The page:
It's leap year and our charter company has thrown in an extra day for free. This gives us just enough time to sail from St. Lucia all the way to the Grenadines and spend a full day in the Tobago Cays. We put in a couple long passages, like the one from St. Lucia all the way past St. Vincent to Bequia. Some of the shorter "uphill" runs take a long time, like the trip from Mustique to the southern tip of St. Vincent. But our experienced sailors love it, and our novices feel that they're in good hands.
A highlight of this trip is our return to the lovely anchorage between St. Lucia's Pitons. We find the place's natural beauty unchanged, but the human presence has altered considerably. The Jalousie Plantation Resort hotel is closed. Walking the grounds is like visiting a suddenly abandoned town. The boat boys, agressive and competitive in 1994, are now organized. They wear matching t-shirts and their boats are marked with official designs. The first to approach us helps us with moorings, accepts our mooring fee and a tip, offers supplies, and leaves us in peace. It's a startling change.
Another change is the moorings themselves. On our previous trip, we struggled to find a way to keep the big metal balls from striking the bows of our boats all night. The metal balls are gone, replaced with small floats that behave perfectly.
We are tickled by one more advancement between the Pitons: A wirey young man, his boat loaded with produce, palm fronds, flotsam, shells, and fish, motors out to us to do some business. In 1994 Gregory paddled out on a surfboard loaded with the same products. But he still charges a dollar for a photo. Business has been good!
The Tobago Cays in the Grenadines are the same paradise we remember from 1992. We spend a full day diving, snorkeling, and relaxing, and have the locals bring us barbequed lobster for dinner. Pointing the bows north we head for Mustique and visit the famous Basil's Bar, then call at Kingstown, St. Vincent, where we've heard the film White Squall was filmed (in a later viewing we also recognize the Pitons). Our last port in St. Vincent's waters is Wallilabou Bay, where we have the misfortune of being among the first boats of the season to come in. We're met by the first boat boy, rowing his skiff, at least 1/4 mile out. An industrious man catches hold of one of our dinghys and climbs in. Our skipper orders him off with the memorable: "What part of 'get out of my dinghy' do you not understand?"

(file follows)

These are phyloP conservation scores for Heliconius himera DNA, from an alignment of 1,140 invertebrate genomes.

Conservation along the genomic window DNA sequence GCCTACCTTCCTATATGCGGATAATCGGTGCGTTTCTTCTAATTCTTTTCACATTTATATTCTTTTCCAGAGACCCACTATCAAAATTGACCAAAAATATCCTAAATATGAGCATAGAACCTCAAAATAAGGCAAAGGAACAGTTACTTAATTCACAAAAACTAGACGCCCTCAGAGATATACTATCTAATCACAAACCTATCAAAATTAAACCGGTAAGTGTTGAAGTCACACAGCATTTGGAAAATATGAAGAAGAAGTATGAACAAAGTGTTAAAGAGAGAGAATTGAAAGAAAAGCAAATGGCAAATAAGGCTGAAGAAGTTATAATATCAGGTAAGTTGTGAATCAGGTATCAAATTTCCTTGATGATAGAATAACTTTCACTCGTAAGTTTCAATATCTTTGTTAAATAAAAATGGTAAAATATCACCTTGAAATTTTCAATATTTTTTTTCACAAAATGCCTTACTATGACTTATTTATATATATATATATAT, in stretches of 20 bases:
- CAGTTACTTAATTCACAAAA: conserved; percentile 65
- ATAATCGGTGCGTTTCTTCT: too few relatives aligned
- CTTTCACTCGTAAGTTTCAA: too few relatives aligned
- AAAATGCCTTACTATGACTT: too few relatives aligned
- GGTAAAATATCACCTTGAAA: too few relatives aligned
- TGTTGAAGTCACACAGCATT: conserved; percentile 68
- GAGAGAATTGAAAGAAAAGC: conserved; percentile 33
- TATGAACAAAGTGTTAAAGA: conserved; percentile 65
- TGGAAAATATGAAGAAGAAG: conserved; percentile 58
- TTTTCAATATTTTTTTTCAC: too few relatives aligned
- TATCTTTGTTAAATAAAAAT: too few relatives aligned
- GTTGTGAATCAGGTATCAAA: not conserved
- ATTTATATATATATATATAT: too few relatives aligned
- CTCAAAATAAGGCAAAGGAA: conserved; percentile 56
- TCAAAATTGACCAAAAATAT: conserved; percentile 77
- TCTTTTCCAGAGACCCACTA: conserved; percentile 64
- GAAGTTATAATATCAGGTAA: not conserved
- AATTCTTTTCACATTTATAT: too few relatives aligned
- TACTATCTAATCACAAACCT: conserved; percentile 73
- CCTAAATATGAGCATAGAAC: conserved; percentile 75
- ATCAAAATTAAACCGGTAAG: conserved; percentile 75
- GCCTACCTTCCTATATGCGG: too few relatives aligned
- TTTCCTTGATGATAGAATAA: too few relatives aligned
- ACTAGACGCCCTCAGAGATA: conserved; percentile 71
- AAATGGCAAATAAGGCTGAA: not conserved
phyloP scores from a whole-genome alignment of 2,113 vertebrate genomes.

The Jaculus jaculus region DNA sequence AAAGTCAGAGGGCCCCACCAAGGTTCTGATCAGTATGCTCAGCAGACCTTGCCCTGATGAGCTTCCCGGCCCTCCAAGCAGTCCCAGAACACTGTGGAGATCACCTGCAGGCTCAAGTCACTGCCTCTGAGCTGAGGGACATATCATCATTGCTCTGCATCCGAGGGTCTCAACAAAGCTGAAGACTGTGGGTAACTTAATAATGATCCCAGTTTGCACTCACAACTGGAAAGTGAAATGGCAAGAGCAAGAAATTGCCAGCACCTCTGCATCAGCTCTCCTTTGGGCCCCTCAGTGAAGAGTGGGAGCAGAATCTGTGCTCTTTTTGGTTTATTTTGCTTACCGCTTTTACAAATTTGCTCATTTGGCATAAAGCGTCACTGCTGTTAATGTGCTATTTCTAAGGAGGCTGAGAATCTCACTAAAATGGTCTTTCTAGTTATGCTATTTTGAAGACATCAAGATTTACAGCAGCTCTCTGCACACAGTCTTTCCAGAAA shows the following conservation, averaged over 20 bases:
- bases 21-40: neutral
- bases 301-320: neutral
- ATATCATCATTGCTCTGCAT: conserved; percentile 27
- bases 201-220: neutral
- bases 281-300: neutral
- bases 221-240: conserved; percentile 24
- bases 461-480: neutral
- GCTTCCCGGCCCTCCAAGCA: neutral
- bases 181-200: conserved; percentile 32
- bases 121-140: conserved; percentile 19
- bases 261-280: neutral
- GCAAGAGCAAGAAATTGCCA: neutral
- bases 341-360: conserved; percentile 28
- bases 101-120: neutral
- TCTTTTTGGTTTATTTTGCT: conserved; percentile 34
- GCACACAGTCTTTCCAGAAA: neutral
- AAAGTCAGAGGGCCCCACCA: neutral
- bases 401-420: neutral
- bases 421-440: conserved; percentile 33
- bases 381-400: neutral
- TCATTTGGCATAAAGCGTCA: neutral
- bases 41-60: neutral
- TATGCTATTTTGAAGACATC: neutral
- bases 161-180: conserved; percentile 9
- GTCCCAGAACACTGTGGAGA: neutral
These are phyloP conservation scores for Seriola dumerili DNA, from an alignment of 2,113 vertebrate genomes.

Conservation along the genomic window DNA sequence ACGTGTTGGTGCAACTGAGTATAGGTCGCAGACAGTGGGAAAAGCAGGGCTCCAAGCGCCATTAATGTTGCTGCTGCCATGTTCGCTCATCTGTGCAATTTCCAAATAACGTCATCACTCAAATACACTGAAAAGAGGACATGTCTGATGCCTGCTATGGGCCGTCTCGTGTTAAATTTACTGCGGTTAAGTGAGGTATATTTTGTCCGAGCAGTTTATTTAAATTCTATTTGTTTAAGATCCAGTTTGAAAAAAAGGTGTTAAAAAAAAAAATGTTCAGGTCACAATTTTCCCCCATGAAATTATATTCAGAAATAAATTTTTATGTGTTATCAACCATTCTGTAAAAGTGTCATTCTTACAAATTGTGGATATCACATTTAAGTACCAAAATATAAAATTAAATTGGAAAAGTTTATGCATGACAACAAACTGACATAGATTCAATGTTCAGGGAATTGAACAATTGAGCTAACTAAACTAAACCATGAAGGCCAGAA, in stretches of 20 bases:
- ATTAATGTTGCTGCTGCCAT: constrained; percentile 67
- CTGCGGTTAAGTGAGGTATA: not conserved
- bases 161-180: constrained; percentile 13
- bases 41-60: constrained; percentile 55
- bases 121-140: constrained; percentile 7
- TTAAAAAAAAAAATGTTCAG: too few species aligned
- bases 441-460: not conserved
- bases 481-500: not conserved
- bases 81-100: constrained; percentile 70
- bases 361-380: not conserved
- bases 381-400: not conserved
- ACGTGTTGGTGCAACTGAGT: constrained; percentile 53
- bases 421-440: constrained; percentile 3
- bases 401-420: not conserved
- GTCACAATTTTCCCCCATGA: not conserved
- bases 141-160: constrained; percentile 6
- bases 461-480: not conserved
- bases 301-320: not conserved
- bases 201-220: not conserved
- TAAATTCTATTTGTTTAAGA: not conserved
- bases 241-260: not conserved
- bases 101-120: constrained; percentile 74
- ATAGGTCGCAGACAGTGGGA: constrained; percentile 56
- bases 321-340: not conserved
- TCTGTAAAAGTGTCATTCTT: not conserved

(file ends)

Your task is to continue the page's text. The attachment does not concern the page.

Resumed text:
Walking back from the local waterfall we are caught in the mother of all squalls. We present ourselves at customs and immigration soaked through. After that we need a drink at the bay's one restaurant. It's dark by the time we're ready to return to the boats. We're surrounded by a hoard of children anxious to help us back to our beached dinghys, from which we are now separated by a torrent of runnoff. We all feel small hands grasping to "hold" our flashlights and wet clothes. As we anxiously load it up Michael gives one child a handfull of change. This starts an argument among them and creates an opportunity for us to get away from the beach.
Our arrival at the Pitons the next day is like returning home. We urge the boat boys there to take their organization down to Wallilabou.
Friday: Marigot Bay to The Pitons
Saturday: The Pitons to Bequia
Sunday: Bequia to the Tobago Cays
Monday: Lay Day in the Tobago Cays
Tuesdayday: Tobago Cays to Mustique
Wednesday: Mustique to Kingstown, St. Vincent
Thursday: Kingstown to Wallilabou Bay
Friday: Wallilabou Bay to The Pitons, St. Lucia
Saturday: The Pitons to Marigot Bay
A Piton Beer to toast our return
to St. Lucia after cruising the Grenadines.
Bananas to fenders,
Gregory stocks it all
in his 10-foot boat.
Our divers know to let
sleeping sharks lie.
Scott, Peg, Chris, and Lewis come under the Macarena spell at Basil's Bar, Mustique.
In the light of day we're able to resist the urge to dance: Michael, Sandy, Mia, Janet, and Scott.
Janet, Scott, and Sandy flake the main
for the last time.
Copyright © 2001 Mia's Mar Vista News